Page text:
EIAxpert is embedded in a more generic
Management Information System, document management, and work flow support,
designed to manage a large number of Impact Statement, projects,
The system is implemented as a web-based decision support system;
it is organised in terms of a few major OBJECT CLASSES:
- Applications are the central object classs;
they represent the central "unit of work" and organization with the
associated administrative and scheduling (work flow) data such as
- the responsible analysts,
- scheduling and status information,
- contacts such as project proponent, client, regulatory authority,
- resultin communications structure like mailing lists
- applicable regulatory framework,
- documents, imagery, maps
Applications are a containers for the set of project (scenarios) specific instances
of a (generic) Application Domain: the actual assessments, that may combine into
Preliminary Impact Statement or a full fledged Report.
An application is further defined by
- Application domain that defines the conceptual framework;
- Project - the very reason for the assessment - which defines the physical,
techno-economic and socio-cultural, and geographicalenvironmental framework;
Projects have generic data (a subset of the Application's administrative data),
and they can be represented
- as one or more alternatives,
- including a zero alternative (no project, the environmental baseline)
- any number of project variants.
- One or more Locations that define the
define a particular yet generic environmental problem or regulatory
framework for one or more applications (to particular projects),
defined in terms of the hierarchy of problem classes and their component problems
that they must consider.
A Problem Domain is defined by a (user defined and selected) list of problem classes.
These are selected from a common masterlist of problem classes.
- Problem classes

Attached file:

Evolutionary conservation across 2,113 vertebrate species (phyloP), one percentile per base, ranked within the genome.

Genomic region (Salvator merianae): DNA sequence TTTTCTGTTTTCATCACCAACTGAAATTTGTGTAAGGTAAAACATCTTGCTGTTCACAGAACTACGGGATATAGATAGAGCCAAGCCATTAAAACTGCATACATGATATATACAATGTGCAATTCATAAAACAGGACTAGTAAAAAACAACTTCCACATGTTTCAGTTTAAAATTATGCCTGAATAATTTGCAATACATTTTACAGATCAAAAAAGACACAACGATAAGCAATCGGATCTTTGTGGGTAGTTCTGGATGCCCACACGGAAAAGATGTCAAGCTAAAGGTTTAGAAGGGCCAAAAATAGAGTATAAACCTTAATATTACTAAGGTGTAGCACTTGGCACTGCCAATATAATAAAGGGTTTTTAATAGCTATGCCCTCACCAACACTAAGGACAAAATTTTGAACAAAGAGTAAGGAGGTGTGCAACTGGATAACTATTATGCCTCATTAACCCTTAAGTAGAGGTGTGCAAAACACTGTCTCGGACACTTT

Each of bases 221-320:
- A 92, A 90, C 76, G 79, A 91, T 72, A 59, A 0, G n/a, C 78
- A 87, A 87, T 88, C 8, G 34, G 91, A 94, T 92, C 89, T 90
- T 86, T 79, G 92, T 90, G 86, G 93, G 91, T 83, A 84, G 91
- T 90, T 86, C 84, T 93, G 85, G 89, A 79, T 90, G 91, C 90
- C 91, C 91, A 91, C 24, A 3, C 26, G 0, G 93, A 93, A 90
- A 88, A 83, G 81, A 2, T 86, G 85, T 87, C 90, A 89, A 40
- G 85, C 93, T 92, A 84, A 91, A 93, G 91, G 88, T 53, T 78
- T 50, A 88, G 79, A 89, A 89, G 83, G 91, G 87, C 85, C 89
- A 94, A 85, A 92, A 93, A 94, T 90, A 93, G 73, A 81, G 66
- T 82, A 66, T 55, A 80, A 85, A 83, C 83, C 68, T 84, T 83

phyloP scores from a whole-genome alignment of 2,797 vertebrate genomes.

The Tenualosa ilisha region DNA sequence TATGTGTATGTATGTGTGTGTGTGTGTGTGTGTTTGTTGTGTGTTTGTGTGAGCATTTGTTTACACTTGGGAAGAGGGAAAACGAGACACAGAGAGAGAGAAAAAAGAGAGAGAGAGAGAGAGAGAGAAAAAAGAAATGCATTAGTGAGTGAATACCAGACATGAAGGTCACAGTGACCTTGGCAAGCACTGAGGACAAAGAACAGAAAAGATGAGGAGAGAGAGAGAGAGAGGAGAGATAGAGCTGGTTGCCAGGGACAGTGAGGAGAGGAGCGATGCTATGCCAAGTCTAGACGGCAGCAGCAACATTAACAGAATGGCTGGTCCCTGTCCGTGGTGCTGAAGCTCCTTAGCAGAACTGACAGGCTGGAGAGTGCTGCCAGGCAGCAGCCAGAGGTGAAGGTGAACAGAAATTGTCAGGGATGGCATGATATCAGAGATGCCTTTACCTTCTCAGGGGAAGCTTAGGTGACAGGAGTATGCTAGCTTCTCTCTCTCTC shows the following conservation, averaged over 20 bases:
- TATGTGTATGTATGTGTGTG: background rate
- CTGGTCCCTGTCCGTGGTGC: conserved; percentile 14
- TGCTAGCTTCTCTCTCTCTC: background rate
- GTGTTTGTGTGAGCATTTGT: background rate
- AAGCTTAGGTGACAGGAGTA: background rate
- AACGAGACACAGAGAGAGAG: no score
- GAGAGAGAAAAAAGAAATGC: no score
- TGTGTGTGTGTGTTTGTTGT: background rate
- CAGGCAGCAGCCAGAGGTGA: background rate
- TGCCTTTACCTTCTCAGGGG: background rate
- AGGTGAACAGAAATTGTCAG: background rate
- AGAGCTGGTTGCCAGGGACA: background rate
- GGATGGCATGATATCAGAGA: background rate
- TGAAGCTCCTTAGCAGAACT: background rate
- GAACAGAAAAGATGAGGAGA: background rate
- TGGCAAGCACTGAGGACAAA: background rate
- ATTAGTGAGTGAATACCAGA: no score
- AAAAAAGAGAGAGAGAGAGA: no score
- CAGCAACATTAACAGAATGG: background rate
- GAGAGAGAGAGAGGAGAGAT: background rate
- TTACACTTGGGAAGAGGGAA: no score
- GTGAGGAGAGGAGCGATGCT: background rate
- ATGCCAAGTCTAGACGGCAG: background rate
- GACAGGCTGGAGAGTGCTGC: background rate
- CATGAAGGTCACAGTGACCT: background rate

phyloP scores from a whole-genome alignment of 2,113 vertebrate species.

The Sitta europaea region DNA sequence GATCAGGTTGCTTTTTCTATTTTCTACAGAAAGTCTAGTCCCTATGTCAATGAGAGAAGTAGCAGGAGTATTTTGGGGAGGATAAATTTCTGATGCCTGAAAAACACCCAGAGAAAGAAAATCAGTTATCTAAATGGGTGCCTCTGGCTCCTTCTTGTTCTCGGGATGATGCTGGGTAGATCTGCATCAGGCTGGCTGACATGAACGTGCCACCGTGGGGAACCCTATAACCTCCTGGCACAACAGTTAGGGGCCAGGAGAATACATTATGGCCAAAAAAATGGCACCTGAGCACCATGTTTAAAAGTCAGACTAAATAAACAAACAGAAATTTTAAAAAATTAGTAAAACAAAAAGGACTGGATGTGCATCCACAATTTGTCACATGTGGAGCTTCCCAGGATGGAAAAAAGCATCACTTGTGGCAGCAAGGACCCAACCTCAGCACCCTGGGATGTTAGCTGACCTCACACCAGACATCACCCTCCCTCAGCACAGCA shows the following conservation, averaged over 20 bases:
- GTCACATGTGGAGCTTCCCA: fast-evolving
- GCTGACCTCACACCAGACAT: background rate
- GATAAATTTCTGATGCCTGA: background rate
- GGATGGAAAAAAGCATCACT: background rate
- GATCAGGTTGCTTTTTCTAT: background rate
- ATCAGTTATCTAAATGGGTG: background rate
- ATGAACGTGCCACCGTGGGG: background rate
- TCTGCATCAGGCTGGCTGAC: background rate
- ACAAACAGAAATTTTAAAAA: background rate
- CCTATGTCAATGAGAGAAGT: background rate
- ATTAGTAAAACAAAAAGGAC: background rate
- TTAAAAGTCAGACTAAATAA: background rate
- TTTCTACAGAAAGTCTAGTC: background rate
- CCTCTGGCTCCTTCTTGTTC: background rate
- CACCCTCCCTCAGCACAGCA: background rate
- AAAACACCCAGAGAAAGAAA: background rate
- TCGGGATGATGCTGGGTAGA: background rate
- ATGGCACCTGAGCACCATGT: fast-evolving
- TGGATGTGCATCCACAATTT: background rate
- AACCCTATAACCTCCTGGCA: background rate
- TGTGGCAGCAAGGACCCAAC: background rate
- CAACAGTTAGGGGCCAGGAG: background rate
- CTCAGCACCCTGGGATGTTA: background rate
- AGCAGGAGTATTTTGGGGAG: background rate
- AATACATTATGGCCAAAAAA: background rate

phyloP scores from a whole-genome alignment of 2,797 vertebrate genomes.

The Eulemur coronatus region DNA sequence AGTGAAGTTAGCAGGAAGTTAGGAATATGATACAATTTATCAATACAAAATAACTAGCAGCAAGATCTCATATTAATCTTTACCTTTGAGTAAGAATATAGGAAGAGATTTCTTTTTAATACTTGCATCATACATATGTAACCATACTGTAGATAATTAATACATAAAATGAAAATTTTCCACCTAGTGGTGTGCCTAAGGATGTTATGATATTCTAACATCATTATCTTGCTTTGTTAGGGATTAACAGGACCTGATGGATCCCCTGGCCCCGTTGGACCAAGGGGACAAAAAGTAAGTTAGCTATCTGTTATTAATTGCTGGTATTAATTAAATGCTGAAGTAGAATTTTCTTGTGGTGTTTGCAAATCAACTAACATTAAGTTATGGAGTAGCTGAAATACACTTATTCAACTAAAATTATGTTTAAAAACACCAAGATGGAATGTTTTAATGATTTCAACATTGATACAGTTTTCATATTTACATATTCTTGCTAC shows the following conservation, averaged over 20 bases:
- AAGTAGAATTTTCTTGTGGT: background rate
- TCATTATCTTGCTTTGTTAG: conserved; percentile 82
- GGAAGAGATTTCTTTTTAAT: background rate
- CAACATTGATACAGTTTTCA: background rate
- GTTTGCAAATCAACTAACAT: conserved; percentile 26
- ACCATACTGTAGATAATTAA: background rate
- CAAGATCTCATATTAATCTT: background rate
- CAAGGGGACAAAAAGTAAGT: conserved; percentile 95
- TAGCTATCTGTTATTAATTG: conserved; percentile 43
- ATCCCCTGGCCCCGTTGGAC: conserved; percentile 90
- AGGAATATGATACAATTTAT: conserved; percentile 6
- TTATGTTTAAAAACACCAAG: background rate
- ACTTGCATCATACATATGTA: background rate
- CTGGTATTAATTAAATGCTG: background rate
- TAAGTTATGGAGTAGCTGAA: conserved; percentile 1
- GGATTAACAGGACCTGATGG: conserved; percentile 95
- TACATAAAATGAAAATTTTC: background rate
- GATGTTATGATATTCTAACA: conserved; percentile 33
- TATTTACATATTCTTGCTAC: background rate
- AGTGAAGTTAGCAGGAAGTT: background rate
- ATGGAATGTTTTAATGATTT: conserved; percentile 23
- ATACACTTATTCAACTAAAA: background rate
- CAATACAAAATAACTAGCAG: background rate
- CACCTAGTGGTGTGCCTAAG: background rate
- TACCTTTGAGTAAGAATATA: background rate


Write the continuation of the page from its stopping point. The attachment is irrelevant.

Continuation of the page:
are groupings of individual problems that have some common denominator,
shared theme or topic, relate to the project implementation schedule or
environmental media, socio-economic aspects.
These problem classes are often defined by a particular EIA strategy,
guidelines, or the applicable regulatory framework.
- Problems are represented by a "target variable" (of the backward chaining inference)
which is assigned a status to represent the assessment of this particular, potential problem in the current
- problem domain
- project (and specific scenario, if applicable)
- at the location corresponding to that scenario.
Individual problems are described by two bocks of hypertext, representing for example, descriptions of
- Impact and mitigation (most EIA strategies)
- Status and implementation strategy (ISO 14000)
Problem assessment: the backward chaining inference to define the status or assessment of the problem
uses first-order production RULES (basic IF - THEN logic with arbitrary nesting)
that derives this rule-based assessment (the target variables value)
Target values to make it possible to
- project characteristics (pre-defined or user supplied)
- location characteristsics (pre-defined or user supplied)
- possble mitigation strategies a user can choose as part of a project variant or scenario;
- the analysist know-how in the assessment, represented by selecting or skipping specific rules.
The structure of the target Descriptors (variables associated with each problem)
must be the same in terms of
- summarize problems with problem classes
- compare scenarios or project variants
- number of symbolic values
- order of interpretation from "good" to "bad" and a possible "not applicable" or "unknown".
are specific development activities that require an impact assessment.
They fall into one of the domains, are well defined in space and time,
alwasy have a zero alternative (no project) and a baseline (the default project variant)
and may have several more variants or alternatives, scenarios,
that need to be compared and ranked; projects are defined by their proponent,
location (alternative locations define possible scenarios) administrative data,
and project specific data that are related to the problem classes and
individual problems, their target indicators and all the input information
required for the assessment.
Locations describe the physical locations of projects;
There may be several alternative locations for a project
(but any alternative or scenario can have only one),
and there may be more than one project planned for the same location -
which may include the need for the assessment of cumulative affects and interactions.
Locations are defined by any number of georeferenced properties.
Comparison the main comparison is in terms of the problem values.